When Amber Zanon moved from Victoria to Terrace in 2007, she was excited to start her career in a smaller community full of potential.
“Terrace felt like a place you could make your own mark,” she says.
In addition to making her mark in her work in property management and business development, Zanon jokes that she’s a bit of a “professional volunteer.” Soon after moving to Terrace she began volunteering with the Terrace Little Theatre, the Terrace Campus Daycare, the Rotary Club and the Terrace Community Band.
“Sometimes I see a great leader, and I jump in because I’m inspired to follow their vision. Sometimes I don’t see great leadership happening and think, ‘Maybe I could help.’ A big part of volunteering is knowing your role — when to lead and when to be a helper.”
At the college daycare Zanon met Michael McFetridge, executive director of the Terrace and District Community Service Society (TDCSS), and soon he’d convinced her to volunteer on the TDCSS board as well.
“Michael and his executive team run this ship, and they do amazing work — it’s really exemplary on so many levels,” Zanon says. “Volunteering for TDCSS is endlessly interesting: the level of complexity, the varied service programs that support all sorts of people in this community, they’re all so important.”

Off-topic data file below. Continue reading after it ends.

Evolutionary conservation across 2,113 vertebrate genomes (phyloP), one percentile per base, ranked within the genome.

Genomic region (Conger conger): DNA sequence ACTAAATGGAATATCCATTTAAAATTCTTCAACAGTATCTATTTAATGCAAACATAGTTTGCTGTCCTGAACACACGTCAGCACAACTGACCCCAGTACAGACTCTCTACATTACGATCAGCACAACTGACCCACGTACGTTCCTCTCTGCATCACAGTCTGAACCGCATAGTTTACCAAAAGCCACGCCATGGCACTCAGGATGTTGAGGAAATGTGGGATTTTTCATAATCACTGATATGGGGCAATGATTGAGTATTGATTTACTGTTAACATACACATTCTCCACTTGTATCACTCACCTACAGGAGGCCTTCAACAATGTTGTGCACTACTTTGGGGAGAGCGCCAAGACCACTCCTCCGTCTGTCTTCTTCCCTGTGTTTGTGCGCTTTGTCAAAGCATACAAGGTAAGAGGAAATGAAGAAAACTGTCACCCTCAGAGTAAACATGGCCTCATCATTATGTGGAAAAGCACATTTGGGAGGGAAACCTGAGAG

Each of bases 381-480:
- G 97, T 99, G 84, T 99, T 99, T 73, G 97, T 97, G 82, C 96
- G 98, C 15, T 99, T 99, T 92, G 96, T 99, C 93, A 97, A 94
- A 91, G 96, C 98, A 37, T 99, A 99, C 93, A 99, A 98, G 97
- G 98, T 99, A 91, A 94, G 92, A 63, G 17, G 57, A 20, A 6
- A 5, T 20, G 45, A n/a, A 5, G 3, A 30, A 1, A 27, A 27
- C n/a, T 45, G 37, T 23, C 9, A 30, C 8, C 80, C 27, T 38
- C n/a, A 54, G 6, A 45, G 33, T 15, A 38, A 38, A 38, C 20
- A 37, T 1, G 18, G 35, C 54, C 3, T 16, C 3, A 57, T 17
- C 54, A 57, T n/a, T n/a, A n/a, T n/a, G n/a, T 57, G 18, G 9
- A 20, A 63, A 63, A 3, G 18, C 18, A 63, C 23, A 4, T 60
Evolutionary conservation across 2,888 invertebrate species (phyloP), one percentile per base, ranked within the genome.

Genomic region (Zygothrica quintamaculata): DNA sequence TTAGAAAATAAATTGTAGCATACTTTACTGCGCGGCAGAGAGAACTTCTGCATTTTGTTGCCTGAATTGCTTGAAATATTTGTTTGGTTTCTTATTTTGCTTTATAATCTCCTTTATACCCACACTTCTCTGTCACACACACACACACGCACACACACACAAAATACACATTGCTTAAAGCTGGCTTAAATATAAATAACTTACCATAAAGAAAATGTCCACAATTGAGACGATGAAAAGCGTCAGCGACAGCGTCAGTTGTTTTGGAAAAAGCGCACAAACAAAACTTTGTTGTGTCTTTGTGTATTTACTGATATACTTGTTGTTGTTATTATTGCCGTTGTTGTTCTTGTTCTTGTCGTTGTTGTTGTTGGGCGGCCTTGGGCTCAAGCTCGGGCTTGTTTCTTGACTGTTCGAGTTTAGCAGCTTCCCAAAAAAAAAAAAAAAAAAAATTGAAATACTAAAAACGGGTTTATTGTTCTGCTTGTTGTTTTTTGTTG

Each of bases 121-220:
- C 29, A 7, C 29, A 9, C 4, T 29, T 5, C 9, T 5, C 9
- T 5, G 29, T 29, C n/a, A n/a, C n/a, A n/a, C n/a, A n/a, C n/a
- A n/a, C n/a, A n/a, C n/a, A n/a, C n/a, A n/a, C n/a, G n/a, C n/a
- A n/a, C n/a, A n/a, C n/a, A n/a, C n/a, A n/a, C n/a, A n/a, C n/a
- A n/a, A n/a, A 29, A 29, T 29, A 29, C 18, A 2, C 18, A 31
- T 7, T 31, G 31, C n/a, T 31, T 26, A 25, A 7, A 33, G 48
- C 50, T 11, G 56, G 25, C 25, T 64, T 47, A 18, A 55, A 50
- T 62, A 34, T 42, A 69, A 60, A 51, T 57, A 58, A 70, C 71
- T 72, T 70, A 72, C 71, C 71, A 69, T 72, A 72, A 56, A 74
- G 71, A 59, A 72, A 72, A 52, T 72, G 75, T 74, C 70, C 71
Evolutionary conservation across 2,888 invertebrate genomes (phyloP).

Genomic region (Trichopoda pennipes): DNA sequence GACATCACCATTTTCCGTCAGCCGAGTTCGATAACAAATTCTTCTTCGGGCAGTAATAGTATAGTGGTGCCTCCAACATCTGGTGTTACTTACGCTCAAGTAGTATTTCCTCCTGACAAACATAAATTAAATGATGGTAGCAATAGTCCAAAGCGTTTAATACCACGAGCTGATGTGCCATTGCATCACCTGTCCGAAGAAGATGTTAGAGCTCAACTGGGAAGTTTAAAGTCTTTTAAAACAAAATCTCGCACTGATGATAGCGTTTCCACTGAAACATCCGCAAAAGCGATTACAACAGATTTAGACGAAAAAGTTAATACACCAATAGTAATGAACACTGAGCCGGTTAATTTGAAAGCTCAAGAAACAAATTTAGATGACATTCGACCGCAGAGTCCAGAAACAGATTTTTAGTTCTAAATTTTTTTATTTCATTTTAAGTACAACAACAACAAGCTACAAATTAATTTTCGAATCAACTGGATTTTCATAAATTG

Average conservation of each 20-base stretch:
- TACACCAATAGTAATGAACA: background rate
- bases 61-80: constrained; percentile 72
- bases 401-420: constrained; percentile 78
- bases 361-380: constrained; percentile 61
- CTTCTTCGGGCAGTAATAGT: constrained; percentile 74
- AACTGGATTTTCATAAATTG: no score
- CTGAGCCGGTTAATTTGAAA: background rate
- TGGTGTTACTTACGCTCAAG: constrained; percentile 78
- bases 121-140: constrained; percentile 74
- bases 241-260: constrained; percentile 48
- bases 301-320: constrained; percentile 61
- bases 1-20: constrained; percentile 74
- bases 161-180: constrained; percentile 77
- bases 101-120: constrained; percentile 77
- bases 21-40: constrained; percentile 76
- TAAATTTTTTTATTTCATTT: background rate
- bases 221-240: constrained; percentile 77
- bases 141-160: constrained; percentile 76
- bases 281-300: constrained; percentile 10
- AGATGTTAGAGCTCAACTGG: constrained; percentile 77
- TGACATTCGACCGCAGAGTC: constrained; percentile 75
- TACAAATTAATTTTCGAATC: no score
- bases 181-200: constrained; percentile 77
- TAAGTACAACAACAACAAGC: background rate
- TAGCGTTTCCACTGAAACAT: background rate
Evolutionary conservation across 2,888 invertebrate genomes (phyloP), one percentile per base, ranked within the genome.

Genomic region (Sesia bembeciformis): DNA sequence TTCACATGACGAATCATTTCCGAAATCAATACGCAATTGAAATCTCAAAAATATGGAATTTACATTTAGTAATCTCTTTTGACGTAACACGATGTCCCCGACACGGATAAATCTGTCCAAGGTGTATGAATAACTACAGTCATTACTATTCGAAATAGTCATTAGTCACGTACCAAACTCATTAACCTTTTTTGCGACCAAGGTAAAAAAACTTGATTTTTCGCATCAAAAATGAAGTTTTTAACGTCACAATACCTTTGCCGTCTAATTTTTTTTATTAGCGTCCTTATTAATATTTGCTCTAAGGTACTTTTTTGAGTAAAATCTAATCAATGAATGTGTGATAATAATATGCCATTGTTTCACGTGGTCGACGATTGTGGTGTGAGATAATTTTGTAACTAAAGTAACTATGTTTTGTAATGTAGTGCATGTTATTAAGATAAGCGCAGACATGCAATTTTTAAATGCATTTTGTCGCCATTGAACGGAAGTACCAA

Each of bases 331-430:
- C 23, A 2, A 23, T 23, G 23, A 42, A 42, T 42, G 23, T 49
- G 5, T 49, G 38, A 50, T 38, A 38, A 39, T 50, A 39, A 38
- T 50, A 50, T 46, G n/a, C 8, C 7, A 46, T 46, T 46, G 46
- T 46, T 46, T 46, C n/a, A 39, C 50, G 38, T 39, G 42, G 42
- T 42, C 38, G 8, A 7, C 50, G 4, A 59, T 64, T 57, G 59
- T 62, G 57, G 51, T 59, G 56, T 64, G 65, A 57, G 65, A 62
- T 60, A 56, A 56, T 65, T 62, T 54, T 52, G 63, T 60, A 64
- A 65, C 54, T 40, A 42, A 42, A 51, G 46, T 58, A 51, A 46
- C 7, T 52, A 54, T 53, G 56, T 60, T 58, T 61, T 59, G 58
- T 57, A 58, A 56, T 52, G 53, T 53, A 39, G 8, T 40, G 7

‘Not every town has a TDCSS’
TDCSS is a community organization that serves vulnerable people in Northern BC with a wide range of services, including addiction services, rental assistance, mental health supports, legal assistance and more.
“We should be proud that we have this level of support in Terrace,” Zanon says. “Not every town has a TDCSS.”
The TDCSS board provides feedback on strategic direction and governance, and is always looking for more members.
“We have a great group of people bringing a wide range of experiences, and that’s important to the work that TDCSS does. Not everyone has a professional social work background, but we all contribute,” says Zanon, who is Board Chair.
Volunteer board members can expect to attend one to two meetings each month, depending on the committees they join. It’s important to understand the TDCSS mission and read supporting documents to keep up to date and provide feedback to the executive.
“Sometimes our role is just looking at financials — it’s essential work, though not always exciting. Sometimes we act as a sounding board, as the executive plans a new project or tries to problem solve,” Zanon says. “I have a high level of respect for the executive team. They’re doing amazing work, and it’s an honour to play a small part.”